Lots of people have strong opinions about whether or not we should all be wearing masks right now. The answer to that question is not as simple as some would have you believe.
There are two issues that must be resolved: 1) do health concerns warrant mask wearing, and 2) does submission to authority warrant mask wearing?
If masks provide the health benefits that are claimed, then the second question is not all that relevant. If a mask is a low-cost, low-effort, and effective means of protecting myself and others, then it makes sense to wear one, whether it’s mandatory or not. If I knew exactly when and where I might be exposed to a contagious virus, then I would not need to wear a mask unless I knew I was in the presence of the virus. If I knew that I was not a carrier, I would not need to wear a mask to protect others. However, I cannot know when and where I might be exposed, and I cannot necessarily know if I am a carrier who might inadvertently pass the virus to someone else. So, the question becomes a matter of whether the risks of transmission and the benefits of the mask are high enough to outweigh the downsides of wearing a mask.
Some people think this is an easy question. They argue that the risks are reasonably high (although impossible to know for sure), that a mask substantially reduces those risks (especially when worn by an infected person to reduce the spread at the source), and that the downsides are so low that it’s a no-brainer. This is the “accepted narrative” being put forth by the majority of health experts and public leaders right now (although a few months ago it was a different story).
Others point to statistics showing that the risk of death or serious illness from COVID-19 is not all that fearsome, studies that cast doubt on the efficacy of masks in mitigating the risk, and concerns that the downsides of masks are higher than what is often acknowledged. These concerns are typically countered by appeal to the “scientific consensus,” but scientific consensus is fickle and is sometimes influenced by things other than unbiased interpretation of the evidence (not only the interpretation, but even the generation and collection of “evidence” is subject to biases).
In light of doubts about the true health benefits of wearing masks, the second reason to wear masks is to comply with a mandate from a governing authority. Legal consequences notwithstanding, those who share Christian convictions recognize our obligation to obey the governing authorities (Romans 13:1-7). This obligation to obey extends even to those rulers who are unjust (1 Peter 2:18). The only exception is when the authority demands something that is contrary to God’s law (Acts 4:18-19, 5:28-29, Ex. 1:17).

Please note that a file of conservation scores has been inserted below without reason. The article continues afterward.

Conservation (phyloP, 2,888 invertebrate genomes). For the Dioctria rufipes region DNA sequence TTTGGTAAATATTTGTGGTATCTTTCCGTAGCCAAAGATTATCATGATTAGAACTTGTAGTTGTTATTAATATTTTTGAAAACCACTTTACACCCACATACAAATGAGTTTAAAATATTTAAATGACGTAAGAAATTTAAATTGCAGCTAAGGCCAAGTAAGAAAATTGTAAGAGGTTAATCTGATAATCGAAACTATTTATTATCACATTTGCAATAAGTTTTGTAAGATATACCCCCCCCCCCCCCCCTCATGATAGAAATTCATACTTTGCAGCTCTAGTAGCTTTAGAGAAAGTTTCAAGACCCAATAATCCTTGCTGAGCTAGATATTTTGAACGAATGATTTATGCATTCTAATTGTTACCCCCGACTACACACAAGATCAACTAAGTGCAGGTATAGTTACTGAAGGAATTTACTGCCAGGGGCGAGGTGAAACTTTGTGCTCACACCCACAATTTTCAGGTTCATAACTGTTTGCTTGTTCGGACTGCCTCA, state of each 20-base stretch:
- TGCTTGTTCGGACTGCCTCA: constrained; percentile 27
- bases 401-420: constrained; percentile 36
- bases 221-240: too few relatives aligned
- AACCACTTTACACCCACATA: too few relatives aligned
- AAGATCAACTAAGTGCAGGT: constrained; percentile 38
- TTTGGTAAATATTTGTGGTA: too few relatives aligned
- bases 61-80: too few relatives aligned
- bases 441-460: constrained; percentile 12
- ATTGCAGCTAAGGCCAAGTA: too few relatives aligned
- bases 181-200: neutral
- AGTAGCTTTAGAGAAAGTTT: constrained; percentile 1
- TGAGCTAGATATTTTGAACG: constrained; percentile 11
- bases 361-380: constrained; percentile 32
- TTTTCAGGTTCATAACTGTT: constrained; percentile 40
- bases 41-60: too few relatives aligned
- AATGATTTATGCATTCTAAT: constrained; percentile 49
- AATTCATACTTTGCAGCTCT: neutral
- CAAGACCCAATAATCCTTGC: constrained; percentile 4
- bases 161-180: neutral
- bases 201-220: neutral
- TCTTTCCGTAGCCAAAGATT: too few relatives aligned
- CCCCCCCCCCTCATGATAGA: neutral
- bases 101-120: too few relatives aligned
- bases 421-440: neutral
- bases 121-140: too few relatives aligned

The question on this front is: what if the claim to authority is illegitimate? Even though the person or body making the claim does have legitimate authority, their authority has bounds. A teacher has legitimate authority in the classroom, an employer has legitimate authority in the workplace, a parent has legitimate authority in the home, elders have legitimate authority in the church, and civil governments have legitimate authority in the public sphere. But when an authority in one sphere oversteps the bounds of their authority, one is not being disobedient to ignore their demands. A demand by someone without the authority to make such a demand can be disregarded. This is not disobedience; it is simply a recognition that the demand is not authoritative. In some situations, one may choose to acquiesce to the demand for other reasons (to escape the threat of violence or other costs), but it may also be appropriate to refute the illegitimate authority claim.
Does a government official or body have the legitimate authority to require healthy (or presumed healthy) individuals to wear masks everywhere they might go? Does their authority extend to private enterprises (businesses, schools, churches, etc.)? Some say yes, some say no. What is the basis of their authority? Is it simply because they have the power to enforce their demand (might makes right)? Is the authority vested in them by the law? What if the demand exceeds the authority granted by the law? What if a law is crafted that exceeds or violates the authority granted by the constitution? Does the authority rest in the individual(s) representing the government, or in the legal code that established the government? If a state constitution does not give a governor the authority to mandate the wearing of masks, and if one remains unconvinced of the health benefits, then is it still necessary to “submit” to the illegitimate authority claim? Is it better to stand up against the illegitimate authority claim? What if, instead of a mask, the government mandated that certain elements of the population wear an armband with a yellow star? Do Christians have an obligation to obey such a command, or would compliance only be recommended under duress to avoid the threat of penalty?
Given that there are doubts about the medical necessity of mass mask-wearing, and doubts about the legitimacy of governmental mandates to wear masks, I accept that there are good people who have good reasons to think that we should all be wearing masks, and I accept that there are good people who have good reasons to think that we should not all be wearing masks.